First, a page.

Tuesday, July 6, 2010

What a Week! Part II

Breakfast was at 7:15 and then it was back to the Harms Center for presentations.

We had a presentation by Barb Netherland entitled, "Settlement of the Panhandle."

Somehow, she managed to do in two hours what 
Mom could not accomplish in a lifetime:

she caused me to be interested in genealogy.  

I don't know what it was about her presentation, but
I sat there thinking about the boxes and boxes and boxes of 
clippings, photographs and notes that Mom left behind.

I guess I can quit cussing my cousin for dying now
and leaving the #%$^#& family tree stuff.

I seriously doubt that I'll ever be into it like Mom was,
but I was intrigued enough to want to go through the boxes.

After her presentation, Lonnie showed us how he uses video clips in his classroom.
He had taken video clips of the DVD entitled "Beef State".

The third clip showed this man:

I recognized him as the kindly gentleman who bought my dog, Spotty,
every Wednesday when he came to the sale barn for the weekly sales.

He'd give me a dollar and ask me to watch her while he attended
the sale because he couldn't take her in.  I always obliged him.

I'd thank him as I snatched the dollar.
Then I'd high-tail it to Hazel's cafe and buy myself two
oatmeal raisin cookies that were as big as my head.

She made the best cookies.  I always tried to be around when
she had groceries to carry in because she would give me a cookie for helping.

 Spotty and I would head for the quonset where we would hide 
and nibble on our cookies until the sale was over and Mr. Sibbitt was gone.

He must have bought Spotty at least 
once a month while we lived at the sale barn.

I hadn't thought about that for years.

After that, we had another presentation by Lonnie
on Physical Geography of the Panhandle.

He showed us a really cool way to teach landforms.

This is Oscar, showing off his final product.
Oscar is from Spain and speaks six languages.

After this exercise, Shari gave us a box of building materials and told us to get into groups and build a house.  My group was so inspired by Barb Netherlands talk and her stories of Terry Carpenter that we felt compelled to build one of the first trailers to be put into Terry's town, now known as Terrytown.

Isn't it obvious that we were having way too much fun?!

We gathered all of the goodies that Randy 
had given us and bid the Harms Center good-bye.

Then we headed to the North Platte Valley Museum where we had a picnic lunch.

I felt compelled to buy the book that Barb had about Scottsbluff, Gering and Terrytown.
Mom is sitting somewhere laughing her ass off.

We traveled out to the Wildcat Hills Nature Center

 where we endured a lengthy spiel about geology of the Hills.

There's a reason why I didn't become a geologist.
I was doing well to keep from snoring while the speaker was talking.

Afterwards, Anne James took us on a nature hike.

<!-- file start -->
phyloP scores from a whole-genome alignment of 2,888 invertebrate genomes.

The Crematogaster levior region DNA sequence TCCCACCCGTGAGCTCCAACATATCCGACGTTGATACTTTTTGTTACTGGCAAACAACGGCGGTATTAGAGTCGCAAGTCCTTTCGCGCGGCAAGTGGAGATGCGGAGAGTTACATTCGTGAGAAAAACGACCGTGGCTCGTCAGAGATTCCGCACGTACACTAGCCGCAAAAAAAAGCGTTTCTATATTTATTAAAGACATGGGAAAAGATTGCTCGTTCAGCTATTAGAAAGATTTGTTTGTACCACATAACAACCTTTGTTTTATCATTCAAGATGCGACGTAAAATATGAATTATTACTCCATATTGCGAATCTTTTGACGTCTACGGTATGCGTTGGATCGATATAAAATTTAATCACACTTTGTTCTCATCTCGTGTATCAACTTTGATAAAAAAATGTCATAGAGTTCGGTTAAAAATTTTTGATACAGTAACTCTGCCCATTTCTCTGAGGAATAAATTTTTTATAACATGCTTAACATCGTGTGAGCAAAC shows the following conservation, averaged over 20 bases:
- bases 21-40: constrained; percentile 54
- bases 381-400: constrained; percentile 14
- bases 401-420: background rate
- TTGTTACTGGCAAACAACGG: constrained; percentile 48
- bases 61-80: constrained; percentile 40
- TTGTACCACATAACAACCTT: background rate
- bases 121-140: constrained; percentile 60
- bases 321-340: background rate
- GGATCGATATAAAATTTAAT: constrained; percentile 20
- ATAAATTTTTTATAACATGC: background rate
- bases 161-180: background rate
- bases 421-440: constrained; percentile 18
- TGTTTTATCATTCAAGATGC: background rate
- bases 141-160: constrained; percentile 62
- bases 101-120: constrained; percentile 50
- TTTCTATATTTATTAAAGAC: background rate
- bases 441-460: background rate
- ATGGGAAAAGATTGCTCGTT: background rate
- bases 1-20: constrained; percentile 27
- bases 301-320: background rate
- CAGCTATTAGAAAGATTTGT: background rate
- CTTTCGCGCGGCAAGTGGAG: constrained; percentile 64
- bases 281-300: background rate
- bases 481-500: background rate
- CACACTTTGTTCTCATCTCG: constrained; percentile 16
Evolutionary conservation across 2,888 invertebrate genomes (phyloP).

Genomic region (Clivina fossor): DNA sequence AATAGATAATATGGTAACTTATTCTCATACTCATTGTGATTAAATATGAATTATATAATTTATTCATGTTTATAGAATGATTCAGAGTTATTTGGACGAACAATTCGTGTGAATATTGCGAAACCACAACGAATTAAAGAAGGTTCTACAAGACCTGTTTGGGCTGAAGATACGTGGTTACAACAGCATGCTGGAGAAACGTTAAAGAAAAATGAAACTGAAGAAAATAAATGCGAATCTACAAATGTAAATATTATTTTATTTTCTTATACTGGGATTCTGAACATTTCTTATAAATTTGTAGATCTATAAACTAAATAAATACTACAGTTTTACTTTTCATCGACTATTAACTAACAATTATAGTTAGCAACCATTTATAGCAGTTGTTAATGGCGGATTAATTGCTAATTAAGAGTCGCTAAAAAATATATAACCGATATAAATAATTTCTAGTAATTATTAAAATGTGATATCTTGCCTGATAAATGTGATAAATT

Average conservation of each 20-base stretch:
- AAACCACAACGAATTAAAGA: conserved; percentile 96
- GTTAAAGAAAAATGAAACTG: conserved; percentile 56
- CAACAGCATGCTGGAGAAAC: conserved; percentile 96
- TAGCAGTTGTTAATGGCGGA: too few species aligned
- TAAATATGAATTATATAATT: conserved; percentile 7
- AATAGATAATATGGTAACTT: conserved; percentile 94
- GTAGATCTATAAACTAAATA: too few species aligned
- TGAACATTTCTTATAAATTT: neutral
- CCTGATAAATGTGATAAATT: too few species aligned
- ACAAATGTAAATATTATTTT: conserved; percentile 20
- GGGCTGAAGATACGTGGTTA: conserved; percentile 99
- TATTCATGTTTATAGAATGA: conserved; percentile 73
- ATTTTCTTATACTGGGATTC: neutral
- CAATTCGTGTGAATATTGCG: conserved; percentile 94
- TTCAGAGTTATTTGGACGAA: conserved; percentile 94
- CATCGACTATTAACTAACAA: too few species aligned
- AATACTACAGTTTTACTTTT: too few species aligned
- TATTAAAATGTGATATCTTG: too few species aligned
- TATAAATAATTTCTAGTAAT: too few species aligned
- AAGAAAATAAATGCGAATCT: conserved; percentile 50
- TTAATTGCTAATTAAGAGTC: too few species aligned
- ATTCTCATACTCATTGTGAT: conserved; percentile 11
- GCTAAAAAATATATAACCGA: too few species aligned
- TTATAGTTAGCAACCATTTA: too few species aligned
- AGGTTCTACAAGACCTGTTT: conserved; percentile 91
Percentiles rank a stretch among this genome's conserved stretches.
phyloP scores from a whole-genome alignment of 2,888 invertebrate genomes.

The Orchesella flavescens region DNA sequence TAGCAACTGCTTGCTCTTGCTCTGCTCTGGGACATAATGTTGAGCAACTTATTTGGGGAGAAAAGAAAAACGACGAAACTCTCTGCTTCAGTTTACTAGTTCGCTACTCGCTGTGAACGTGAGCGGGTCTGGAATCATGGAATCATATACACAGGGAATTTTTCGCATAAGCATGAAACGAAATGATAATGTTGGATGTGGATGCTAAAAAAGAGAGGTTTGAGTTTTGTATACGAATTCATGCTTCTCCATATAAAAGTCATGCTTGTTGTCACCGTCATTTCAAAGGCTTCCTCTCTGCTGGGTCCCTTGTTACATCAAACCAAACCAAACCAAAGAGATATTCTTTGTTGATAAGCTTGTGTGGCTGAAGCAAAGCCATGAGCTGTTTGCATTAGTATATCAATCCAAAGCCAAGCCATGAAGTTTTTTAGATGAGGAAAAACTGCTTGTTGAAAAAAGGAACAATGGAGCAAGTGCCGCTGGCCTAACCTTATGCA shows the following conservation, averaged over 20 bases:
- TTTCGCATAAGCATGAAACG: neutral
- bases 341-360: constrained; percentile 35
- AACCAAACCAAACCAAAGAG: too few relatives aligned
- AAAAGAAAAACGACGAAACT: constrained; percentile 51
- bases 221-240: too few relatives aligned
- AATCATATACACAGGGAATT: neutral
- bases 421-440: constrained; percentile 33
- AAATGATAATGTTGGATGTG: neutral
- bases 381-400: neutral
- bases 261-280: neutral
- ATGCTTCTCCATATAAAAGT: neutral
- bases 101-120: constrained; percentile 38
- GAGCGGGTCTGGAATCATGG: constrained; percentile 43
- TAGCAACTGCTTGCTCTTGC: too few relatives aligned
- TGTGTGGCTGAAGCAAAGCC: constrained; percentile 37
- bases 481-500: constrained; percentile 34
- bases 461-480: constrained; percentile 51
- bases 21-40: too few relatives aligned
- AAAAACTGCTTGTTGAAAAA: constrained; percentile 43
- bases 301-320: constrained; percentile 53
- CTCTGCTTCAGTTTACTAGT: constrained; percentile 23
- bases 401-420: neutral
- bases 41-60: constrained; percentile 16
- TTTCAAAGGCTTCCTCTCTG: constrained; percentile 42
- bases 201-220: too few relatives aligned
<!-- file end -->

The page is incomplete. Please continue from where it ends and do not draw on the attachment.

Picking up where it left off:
Vicki and I had done the same hike during our science camp.  
It's always enjoyable to hike with Anne.
I was surprised that she didn't have us smelling trees.
She usually does.

We had taken the Germans there when they visited and did some hiking.
Fortunately we didn't meet up with the poison ivy that Anne pointed out.

After that, we spent some time perusing the Nature Center,

Then, we drove back into the hills to one of the shelters
for an "exotic" cook-out.

Tom and his wife were fixing five meats:
antelope, elk, trout, wild boar and venison chili.
He also had venison jerky available for us to try.

I discovered that I LOVE venison jerky and venison chili.
I especially enjoyed the wild boar and had to go back for more.

I had been dreading the exotic cook-out, 
not knowing what food would be served.

Tom said he usually has rattlesnake, but couldn't find it in his freezer
when he got ready to come west.

Oh, darn.

After we ate, Jedidiah Smith paid us a visit.

 He pointed out the trail that he had followed on his trek west.

 Once again, as the sun was setting, we were headed back to the dorm ---
with one big difference.  Tomorrow would start at 6:15 and we would be traveling to Wyoming and spending the night in the fine town of Wright.  

That meant we needed to pack a bag.

Of course, I hadn't even thought about packing yet.
So what else is new?

I managed to throw some things together 
and to be back in town by 6:15 a.m.

We loaded the bus

and headed for Fort Laramie.

Naturally, on our way Lonnie took advantage of our captivity
and gave us the basic background of the fort and historical
points along the way.

Once we arrived at the fort, our interpreter for the day was Ron Jones,
a history teacher from Detroit, who spends his summers at Fort Laramie and 
Scottsbluff National Monument.

He was an exceptional guide and we learned a great deal.

His stories brought the history to life and made it much more
interesting than I had ever found it to be before.

We got to see the officer's quarters

as well as various markers and monuments on the grounds.


We had a second guide who explained the fort trading post.

This gentleman was a colleague of our guide 
and was very informative about sutlers and their role throughout history.

Bedlam Hall was our last stop on the formal tour

and naturally we had to have a group photo.

 After the formal tour, Lonnie imparted more stories.

Then we had a picnic lunch on the grounds and were free to peruse the gift shop
or to patronize the saloon.  Fortunately, Vicki and I have honed our book-buying skills, so it took us no time to drop a tidy bundle of money and still partake in birch beer.

Then we loaded up the bus and drove all the way to the front entrance

Our next stop was Register Cliff, but since we seem to have a storm moving in, 
I'll continue this at a later time when the satellite signal is stronger.

1 comment:

Mardell said...

I am really poor at holding my breath waiting for your next installment....your trip thru the west isn't over yet...Time to tell all.